1. Assessment: Defining your goal (What behavior are you trying to change in undertaking a communications strategy?), audience (an explicit, targeted “who” and their values), evaluating your infrastructure (orthodoxies, structure, time, leadership)
  2. Awareness: Start by searching NTEN, TechSoup, Idealware, etc. (Link Research)
  3. Training: A discipline of doing things. How are stories told, infrastructure built and actions communicated to regular people?
  4. Content Production: “The currency of the new world”
  5. Technical Support: An example: how to know when to build and when to buy
  6. Partnerships: Who is going to stand up for you?
  7. Planning: What are the components that revolve around your goal?

I shot this video with a Casio EX-S600, which shoots full-frame (640 x 480) MPEG-4 video. With a two gigabyte SD Card it can shoot approximately an hour and a half of video at medium quality before its battery dies. The Casio’s AVI wrapper is incompatible with iMovie (or any Quicktime decoder), so I first used VisualHub to repackage the video as an MP4 before importing into iMovie to add titles. I exported from iMovie as DV and then converted that with VisualHub into MPEG-4. Compressed and at quarter-frame (320 x 240) the entire video was 105 MB. This time I uploaded to Google Video since Blip.tv stalled out.


MeetAmeriCorps still a success

The Faces of MeetAmeriCorps.com

I just got back from some extended travel in California where I met with some fellow AmeriCorps*VISTAs and, among other things, discussed how we could get our AmeriCorps social networking website growing even faster. Right now the site has over 300 registered users, which is pretty good for a six month old baby.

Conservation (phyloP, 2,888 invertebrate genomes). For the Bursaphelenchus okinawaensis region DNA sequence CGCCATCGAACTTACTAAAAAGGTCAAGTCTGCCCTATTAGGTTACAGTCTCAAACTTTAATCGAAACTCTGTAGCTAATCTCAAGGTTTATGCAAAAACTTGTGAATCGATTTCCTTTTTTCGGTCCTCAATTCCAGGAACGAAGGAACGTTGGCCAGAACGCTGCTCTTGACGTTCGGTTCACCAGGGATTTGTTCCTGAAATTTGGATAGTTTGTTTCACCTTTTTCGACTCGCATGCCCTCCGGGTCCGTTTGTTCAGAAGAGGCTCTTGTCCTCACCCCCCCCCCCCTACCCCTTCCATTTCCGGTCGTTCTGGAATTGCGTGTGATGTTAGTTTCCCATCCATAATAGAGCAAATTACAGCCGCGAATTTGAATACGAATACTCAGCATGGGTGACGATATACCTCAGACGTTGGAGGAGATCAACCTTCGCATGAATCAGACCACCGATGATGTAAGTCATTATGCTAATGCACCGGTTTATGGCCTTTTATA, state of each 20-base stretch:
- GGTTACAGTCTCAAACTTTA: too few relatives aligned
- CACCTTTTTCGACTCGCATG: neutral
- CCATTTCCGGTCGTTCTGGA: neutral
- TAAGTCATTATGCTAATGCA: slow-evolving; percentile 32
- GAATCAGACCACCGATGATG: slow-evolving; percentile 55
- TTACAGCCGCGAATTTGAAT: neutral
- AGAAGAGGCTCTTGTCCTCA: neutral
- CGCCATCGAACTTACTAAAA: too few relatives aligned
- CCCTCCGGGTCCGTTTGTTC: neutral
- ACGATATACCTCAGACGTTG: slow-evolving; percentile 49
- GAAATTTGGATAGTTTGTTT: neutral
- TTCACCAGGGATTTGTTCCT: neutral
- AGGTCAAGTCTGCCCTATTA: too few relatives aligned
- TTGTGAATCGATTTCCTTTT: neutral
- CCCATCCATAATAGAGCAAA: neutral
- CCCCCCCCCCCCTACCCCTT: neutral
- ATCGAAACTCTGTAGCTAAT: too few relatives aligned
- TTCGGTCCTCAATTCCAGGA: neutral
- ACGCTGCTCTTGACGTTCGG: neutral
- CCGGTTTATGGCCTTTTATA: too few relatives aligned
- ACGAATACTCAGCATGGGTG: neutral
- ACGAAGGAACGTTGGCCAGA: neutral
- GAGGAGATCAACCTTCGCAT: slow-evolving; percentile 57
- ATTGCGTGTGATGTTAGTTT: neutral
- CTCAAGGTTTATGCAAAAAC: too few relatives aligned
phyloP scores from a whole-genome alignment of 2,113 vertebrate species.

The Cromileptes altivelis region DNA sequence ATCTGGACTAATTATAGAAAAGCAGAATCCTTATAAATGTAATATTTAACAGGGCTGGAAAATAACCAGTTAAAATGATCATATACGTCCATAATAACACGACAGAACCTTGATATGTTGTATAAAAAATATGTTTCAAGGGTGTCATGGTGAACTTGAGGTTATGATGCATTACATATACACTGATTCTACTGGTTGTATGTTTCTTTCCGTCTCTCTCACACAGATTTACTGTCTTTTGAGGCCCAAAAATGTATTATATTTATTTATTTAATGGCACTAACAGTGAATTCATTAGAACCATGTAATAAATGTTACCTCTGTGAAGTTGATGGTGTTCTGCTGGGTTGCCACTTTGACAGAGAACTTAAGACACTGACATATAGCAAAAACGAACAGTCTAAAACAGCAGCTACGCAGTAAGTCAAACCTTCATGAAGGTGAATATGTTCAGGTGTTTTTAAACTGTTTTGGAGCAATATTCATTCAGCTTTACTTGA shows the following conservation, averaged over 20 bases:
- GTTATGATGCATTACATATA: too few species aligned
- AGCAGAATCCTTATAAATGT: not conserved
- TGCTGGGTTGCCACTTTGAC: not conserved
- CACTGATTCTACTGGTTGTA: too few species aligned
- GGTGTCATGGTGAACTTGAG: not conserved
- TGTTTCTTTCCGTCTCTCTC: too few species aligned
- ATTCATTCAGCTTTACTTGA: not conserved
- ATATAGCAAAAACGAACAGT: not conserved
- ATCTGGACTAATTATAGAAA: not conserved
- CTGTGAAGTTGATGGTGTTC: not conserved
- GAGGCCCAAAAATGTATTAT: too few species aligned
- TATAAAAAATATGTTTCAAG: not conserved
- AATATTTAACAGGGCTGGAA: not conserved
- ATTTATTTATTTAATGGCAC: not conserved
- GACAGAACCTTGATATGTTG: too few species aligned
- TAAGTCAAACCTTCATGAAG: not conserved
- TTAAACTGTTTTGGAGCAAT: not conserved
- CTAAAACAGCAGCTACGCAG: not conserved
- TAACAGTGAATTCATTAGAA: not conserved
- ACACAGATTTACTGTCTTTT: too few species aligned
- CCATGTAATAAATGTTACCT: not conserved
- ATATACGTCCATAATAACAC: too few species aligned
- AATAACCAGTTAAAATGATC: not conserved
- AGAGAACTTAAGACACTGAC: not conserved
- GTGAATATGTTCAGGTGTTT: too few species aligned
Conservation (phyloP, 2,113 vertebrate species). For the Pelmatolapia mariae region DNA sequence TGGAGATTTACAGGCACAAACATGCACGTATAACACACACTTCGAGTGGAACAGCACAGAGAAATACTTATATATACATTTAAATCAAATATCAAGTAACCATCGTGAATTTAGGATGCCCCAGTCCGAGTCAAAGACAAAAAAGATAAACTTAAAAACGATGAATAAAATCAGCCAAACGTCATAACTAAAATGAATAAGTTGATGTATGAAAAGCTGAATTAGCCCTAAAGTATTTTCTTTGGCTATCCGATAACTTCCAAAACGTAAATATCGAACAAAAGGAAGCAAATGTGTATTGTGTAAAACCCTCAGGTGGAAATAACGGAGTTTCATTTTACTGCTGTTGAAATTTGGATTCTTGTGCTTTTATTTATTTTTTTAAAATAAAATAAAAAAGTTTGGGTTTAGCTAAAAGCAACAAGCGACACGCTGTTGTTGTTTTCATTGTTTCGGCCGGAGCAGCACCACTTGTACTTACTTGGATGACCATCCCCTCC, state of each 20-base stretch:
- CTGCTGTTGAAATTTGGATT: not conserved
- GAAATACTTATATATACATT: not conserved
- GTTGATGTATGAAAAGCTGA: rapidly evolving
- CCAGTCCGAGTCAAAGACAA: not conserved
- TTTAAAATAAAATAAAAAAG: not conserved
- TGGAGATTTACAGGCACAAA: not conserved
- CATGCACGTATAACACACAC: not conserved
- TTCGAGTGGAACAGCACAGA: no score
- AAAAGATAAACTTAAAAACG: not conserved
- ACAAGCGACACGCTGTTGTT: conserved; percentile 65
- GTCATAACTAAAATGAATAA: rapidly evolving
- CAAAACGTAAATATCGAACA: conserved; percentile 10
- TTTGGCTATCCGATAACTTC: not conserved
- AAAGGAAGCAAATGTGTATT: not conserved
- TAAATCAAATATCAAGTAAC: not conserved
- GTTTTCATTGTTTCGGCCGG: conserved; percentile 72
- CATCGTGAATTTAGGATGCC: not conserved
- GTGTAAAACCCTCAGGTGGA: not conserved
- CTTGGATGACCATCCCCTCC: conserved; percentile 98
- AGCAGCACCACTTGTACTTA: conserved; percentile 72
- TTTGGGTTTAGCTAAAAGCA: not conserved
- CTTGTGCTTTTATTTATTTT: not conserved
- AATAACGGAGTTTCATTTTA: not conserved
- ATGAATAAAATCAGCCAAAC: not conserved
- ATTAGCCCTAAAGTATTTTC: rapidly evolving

Most importantly, we’re working on stepping up our outreach. Unlike what some of the hype may tell you, social networking website don’t build themselves. If you build it, they won’t come, at least not if you don’t tell anyone about.

Outreach is key, and unfortunately it usually means a change of strategy. We’re building our networks online because it’s cheap real estate, but on the internet you can’t shout very far and most people are deaf. If you’re trying to get in front of someone’s face (or next to their ear), putting something on the internet is probably the worst way to go about it.

Physical objects are best, so I’m in the process of designing a postcard to mail out to AmeriCorps host organizations.

Also, because MeetAmeriCorps.com already has so many members across the country, we can have them lend a hand too in outreach activities. That’s always a benefit of working with AmeriCorps: we love to help.


Copyright and the Nineteenth Century

I’ve had these notes kicking around my desktop for a few weeks and just got around to typing them up into a cohesive post.

I’ve an avid participant of Harvard Law School’s Berkman Center’s Tuesday Luncheon Series. On February 27, author Matthew Pearl gave a great talk on copyright in the nineteenth century; I have reordered and summarized the content, though you can listen to the full audio. Through analysis of the writings and motivations of numerous 19th century authors, publishers and tradesman, Matthew Pearl carried an interesting theme: the intellectual property rhetoric of pirates and thievery was pure artifice until the rhetoric itself was codified as law, or still in some cases, not.